The man himself on is on only middling form here. His guitar work, where it is audible, consists of uninspired noodling far from the inventive heights he achieved on The Madcap Laughs and with Pink Floyd. Lyrically speaking, when he's on form he's as much of a poet as he was on Madcap, but on some tracks like Rats or Gigolo Aunt it's clear he's just doing some word association to get through the track. Only on a few songs, like Waving My Arms In the Air, I Never Lied to You, and the closing Effervescing Elephant, does Syd's personality shine through the obscuring barrier erected by the session musicians and his own personal issues to produce something worthy of the album's predecessor. It's a pleasant enough listen, more than worth sitting through for those few gems and for the occasional moment in other songs, but Barrett is clearly heading downhill fast at this point. Like The Madcap Laughs, it's an uncomfortable listen, but Madcap was uncomfortable because it was an eloquent and penetrating look at isolation, whereas this time the discomfort is embarrassment on Syd's behalf.

Review by DamoXt7942
FORUM & SITE ADMIN GROUP Avant/Cross/Neo/Post Teams
3 stars This album "Barrett" has seen the light in 1970 as Syd's second (and the last) studio-based full-length album. Already he's been abused in and broken out by lots of illegal psychic agents and could have floated in another dimension, plus his distorted soundscape should have been overthere, and sounds like a couple of collaborators should have taken him back to the real world (sounds like he could not have beaten at all though). Anyway wondering why this album is less addictive than the previous one. Maybe as follows.

Honest to say, he runs along at full speed from the beginning "Baby Lemonade" until the epilogue "Effervescing Elephant", where such a psychic agent created by him is pretty effective for the audience. At least for me this track should be one of his masterpieces. Every single track is quite drenched in mad and polluted muddy space. Sounds more productive than ones in the previous creation actually. However, something confusing comes around me after completing this entire album. As though I would have drunk a bottle of wine where are many kinds of flavour and essence but the atmosphere is loose and disarrayed ... as a result, this wine is not so good, despite of many kinds of fascinating flavour. Guess Syd might have created material just as he wanted to do under abusive condition.

Sadly in this stuff a great madcap Syd got to be a real madman suitable for another dimension. This album would just be a moment he stepped into the inferno, Roger could never reach eternally.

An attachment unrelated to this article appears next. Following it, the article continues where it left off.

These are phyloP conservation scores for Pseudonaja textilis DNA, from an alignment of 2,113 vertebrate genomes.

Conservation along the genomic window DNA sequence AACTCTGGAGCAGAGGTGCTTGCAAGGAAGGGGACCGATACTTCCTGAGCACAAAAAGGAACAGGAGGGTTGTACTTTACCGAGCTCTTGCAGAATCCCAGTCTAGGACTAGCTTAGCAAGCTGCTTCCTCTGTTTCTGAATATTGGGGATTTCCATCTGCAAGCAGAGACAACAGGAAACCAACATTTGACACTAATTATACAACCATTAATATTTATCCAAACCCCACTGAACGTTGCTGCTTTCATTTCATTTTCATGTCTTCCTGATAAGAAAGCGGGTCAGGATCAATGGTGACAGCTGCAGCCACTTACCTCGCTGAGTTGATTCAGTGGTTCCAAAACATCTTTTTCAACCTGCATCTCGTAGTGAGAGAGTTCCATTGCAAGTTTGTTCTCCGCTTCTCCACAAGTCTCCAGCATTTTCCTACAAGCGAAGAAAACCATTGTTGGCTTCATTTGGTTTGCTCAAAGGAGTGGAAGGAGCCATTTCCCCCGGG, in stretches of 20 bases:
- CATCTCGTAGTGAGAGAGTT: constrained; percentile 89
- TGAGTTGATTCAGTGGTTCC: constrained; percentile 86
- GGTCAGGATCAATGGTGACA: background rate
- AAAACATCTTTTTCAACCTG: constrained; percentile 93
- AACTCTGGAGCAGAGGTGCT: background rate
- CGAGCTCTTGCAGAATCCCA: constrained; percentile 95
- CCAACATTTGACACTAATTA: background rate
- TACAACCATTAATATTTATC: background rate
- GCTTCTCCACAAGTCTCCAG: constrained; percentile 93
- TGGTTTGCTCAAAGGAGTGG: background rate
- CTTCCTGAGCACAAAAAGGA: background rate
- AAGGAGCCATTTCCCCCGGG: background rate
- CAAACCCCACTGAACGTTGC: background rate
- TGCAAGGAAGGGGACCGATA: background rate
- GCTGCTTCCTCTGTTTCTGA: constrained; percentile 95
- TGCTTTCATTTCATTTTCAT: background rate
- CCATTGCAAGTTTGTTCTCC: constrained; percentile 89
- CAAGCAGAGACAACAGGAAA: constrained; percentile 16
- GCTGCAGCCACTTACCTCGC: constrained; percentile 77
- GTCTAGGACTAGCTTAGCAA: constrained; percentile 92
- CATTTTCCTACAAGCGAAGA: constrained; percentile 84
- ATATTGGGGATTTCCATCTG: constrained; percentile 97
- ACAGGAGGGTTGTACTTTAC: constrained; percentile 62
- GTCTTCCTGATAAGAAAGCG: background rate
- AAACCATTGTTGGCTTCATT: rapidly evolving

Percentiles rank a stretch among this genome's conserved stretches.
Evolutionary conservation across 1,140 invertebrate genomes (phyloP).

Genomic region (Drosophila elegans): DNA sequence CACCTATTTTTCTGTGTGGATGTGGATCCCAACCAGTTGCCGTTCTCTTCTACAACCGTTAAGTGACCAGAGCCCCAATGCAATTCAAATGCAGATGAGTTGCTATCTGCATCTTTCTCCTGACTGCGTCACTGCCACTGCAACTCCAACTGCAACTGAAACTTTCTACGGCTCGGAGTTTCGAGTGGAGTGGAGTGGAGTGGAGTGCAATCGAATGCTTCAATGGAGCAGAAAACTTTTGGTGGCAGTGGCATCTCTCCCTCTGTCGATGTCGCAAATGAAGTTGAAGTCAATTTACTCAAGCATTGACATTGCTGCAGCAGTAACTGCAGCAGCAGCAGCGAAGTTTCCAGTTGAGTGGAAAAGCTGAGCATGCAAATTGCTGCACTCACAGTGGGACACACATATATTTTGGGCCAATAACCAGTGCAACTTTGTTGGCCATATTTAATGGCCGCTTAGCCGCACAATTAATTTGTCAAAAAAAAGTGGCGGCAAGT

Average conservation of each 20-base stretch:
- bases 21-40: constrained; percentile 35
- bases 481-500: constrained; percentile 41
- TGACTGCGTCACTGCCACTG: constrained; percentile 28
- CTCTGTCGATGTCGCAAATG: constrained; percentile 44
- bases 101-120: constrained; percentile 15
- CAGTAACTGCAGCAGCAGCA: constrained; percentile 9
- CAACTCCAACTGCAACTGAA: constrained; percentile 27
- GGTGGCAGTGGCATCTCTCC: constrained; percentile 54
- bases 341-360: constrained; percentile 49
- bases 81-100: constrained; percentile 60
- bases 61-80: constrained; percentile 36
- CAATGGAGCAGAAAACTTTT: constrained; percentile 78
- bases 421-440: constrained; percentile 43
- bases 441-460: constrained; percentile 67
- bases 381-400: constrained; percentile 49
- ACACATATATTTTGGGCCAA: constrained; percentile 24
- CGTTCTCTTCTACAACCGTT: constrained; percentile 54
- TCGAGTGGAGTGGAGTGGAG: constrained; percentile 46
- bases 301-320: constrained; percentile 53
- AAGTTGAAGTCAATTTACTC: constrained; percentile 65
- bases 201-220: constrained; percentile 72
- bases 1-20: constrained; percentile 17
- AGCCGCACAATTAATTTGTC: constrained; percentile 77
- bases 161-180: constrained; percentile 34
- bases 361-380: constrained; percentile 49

Latest members reviews

4 stars 3.5: The second and last album from Barret, also produced by Gilmour as the first one and with the help of Richard Wright, instead of Roger Waters this time. After hearing Madcap, I wasn't entirely satisfied with what I heard, I was expecting something better, It has its moments, but really doesn ... (read more)

Report this review (#2113999) | Posted by mariorockprog | Thursday, January 3, 2019 | Review Permanlink

5 stars Syd Barrett was a genius! The first Pink Floyd bandmate have revolutionned rock music introducing instrumental improvisation ("Interstellar Overdrive"), psychedelic originality to pop songs ("See Emily Plays") and creating a style mixing blues, jazz, folk, theatrical music and rock'n roll (The wh ... (read more)

Report this review (#441857) | Posted by Usandthem | Monday, May 2, 2011 | Review Permanlink

3 stars Second and last solo album by Syd Barrett, we can see the decrease and the fall of the genius, barely able to overcome some expectations, but is worth mentioning that Barrett in any form is an album in the extension of the word, that if now somewhat calmer, almost experimental psych-pop-rock e ... (read more)

Report this review (#242028) | Posted by Diego I | Tuesday, September 29, 2009 | Review Permanlink

4 stars Even if Barrett is as good as The Madcap Laughs, I love it much more than the previous album. Much more dark by moments, it contains also some nice and funny moments (Effervescing Elephant, Maisie). I don't know why Barrett is so underrated here, with only a rating of 3.15 (instead of Madcap...' ... (read more)

Report this review (#164045) | Posted by Zardoz | Sunday, March 16, 2008 | Review Permanlink

3 stars I have only recently bought this album, deciding to give the tortured genius's solo work after buying the fairly poor Opel album, and I am glad I did so. This album has some really good stuff to offer, and if you were to know nothing about Syd Barrett it would be hard to guess that he was falling ... (read more)

Report this review (#156424) | Posted by cynthiasmallet | Sunday, December 23, 2007 | Review Permanlink

4 stars I truly love this album, and in truth it's the lovely melodies that make it - and this despite not being in his right mind (sorry - this may be a bit of a contraversial statement). Contrary to what most people say, I actually like this better than "Madcap", as it is more upbeat. I know the ly ... (read more)

Report this review (#98261) | Posted by | Saturday, November 11, 2006 | Review Permanlink

4 stars The eponymous follow-up to Syd Barrett's outstanding, scratchy, stark solo debut, the Madcap Laughs,produced by the close friends David Gilmour and Rick Wright who provide a heavy helping of musical assistance. Syd was a true genius, in his music, and nobody ever wrote songs like him, and no ... (read more)

Report this review (#73651) | Posted by | Friday, March 31, 2006 | Review Permanlink